NEW YORK, March 15 (Reuters) - The Pinterest page for Brian Wruk’s advisory firm has little in the way of investment advice - and not just because he is concerned about sticky compliance issues.
The firm, Transition Financial Advisors Group, has turned to the social media scrapbooking site as part of a strategy to attract new clients by posting search-friendly and potentially viral content on the Internet.
Wruk is something of a pioneer among financial advisers in using Pinterest, which allows firms like his to “pin” photos and other visual items to virtual bulletin boards. Other users can then find and repin the material to their own boards.
A handful of other financial advisers, investment firms, credit unions, tax preparers and personal finance advice sites are testing Pinterest to see if the primarily visual medium lends itself to the financial services industry.
Wruk, whose Gilbert, Arizona-based firm manages $100 million in assets, caters mainly to Canadians moving to the United States and Americans moving to Canada who need help with the financial implications of the transition. His Pinterest page caters to them with moving tips and glamorous photos of famous sites in the two countries, as well as cover shots of Transition’s latest publications.
The new page only has two followers so far, but Wruk plans to try to attract more after as tax season ends.
“It’s part of an overall integrated package to let people know we’re out there,” he said. “Pinterest, LinkedIn, Facebook - all of that drives traffic to the website.”
So far, the experiments by Wruk and others are at best tangential to giving investment advice or managing money, but some of these test cases may help sort out best practices for advisers considering Pinterest as a way to attract business.
First, consider whether it is worth the effort for just a little branding.
Pinterest was the fastest site to hit 10 million users and now has 25 million. But is that enough to justify hiring a social media manager to coordinate postings and assigning a compliance officer to review them?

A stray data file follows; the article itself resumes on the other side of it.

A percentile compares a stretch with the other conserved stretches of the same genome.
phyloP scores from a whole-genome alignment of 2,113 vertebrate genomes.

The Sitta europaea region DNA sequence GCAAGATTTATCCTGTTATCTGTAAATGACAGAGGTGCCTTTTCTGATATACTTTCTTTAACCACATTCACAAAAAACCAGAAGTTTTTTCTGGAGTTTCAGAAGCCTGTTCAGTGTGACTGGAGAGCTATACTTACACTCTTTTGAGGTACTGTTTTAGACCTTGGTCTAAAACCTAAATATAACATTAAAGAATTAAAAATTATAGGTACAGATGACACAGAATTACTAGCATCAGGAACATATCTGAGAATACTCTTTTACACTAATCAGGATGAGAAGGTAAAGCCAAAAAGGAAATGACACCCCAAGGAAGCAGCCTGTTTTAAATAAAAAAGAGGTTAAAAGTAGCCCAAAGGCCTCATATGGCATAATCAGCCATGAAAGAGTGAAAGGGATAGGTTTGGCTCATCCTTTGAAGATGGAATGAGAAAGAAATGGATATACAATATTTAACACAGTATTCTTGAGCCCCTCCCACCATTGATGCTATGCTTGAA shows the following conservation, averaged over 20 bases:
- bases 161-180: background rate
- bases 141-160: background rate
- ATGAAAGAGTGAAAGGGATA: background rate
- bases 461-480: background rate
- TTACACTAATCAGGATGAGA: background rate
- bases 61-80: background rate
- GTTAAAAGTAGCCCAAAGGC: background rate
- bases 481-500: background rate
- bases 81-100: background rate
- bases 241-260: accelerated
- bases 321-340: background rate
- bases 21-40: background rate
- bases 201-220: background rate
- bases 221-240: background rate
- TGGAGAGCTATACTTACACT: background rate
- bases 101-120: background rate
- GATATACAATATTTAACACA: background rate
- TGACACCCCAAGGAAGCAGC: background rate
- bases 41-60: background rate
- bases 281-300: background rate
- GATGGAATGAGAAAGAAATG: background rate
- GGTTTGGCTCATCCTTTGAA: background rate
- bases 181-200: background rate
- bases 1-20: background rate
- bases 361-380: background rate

For Betterment, the answer so far has been yes. The Web-based financial advisory firm with more than $90 million in assets under management has found that the most popular board features pictures of its staff in fishtail suits, wearing funny hats, or posing with the Geico Gecko.
“It’s a nice way to show some personality,” says company spokesman Joe Ziemer, who thinks that the photos help clients connect with the advisers on a personal level.
But with fewer than 200 followers, the page has not delivered many people to Betterment’s website.
“We see a little inbound traffic, but it’s not substantial,” says Ziemer. “It’s the hardest social network for us to track in terms of engagement. But we do hear that people like it.”
Bill Winterberg, a technology consultant to financial advisers at FPPAD.com in Atlanta, says Pinterest offers a potentially high return on investment as it grows, pointing to how saturated Twitter is with financial planners.
“When Pinterest begins to attain critical mass and the size of traffic you see on other social sites, it just becomes more attractive because it reaches more people,” Winterberg said.
A specialty like Wruk’s can flourish on Pinterest because of the way users can stumble across the page when they search for keywords.
“When you are going after the mass affluent, you have to go niche,” says Amy McIlwain, president of Denver consulting firm Financial Social Media. “When you know exactly who you are trying to find, you can find them. There’s a Pinterest board for everything; there are ways to reach out.”
For example, one of McIlwain’s clients advises people who have spinal cord injuries and suddenly come into a lot of money because of insurance settlements. The adviser’s Pinterest page focuses on advice for that audience. Users who search for information on accessible products, for instance, might come across the page.
The idea is to find clients where they are, says Winterberg. “It’s a living, breathing information stream. It doesn’t always have to be financial.”
Besides reaching small interest groups, financial advisers can also get to a broad swath of women through Pinterest. Women are five time more likely to use the site than men, according to a new study by the Pew Internet & American Life Project.
That is one reason LearnVest.com puts effort into the Pinterest page it started about nine months ago. The financial advice website, which recently introduced a financial advising service, has about 4,600 followers now and hopes to double that by the end of the year with more contests and other outreach efforts.
“We typically don’t have any financial advice (on Pinterest),” says Carrie Sloan, vice president and editor in chief of LearnVest. Instead, the company focuses on lifestyle issues with boards for mothers, do-it-yourself projects, piggy banks and financial inspiration quotes.
LearnVest has seen inbound traffic from its Pinterest efforts, and Sloan says it is growing exponentially.
“It’s the form of social media that’s growing fastest for us,” she says, “because it is collaborative and interactive.”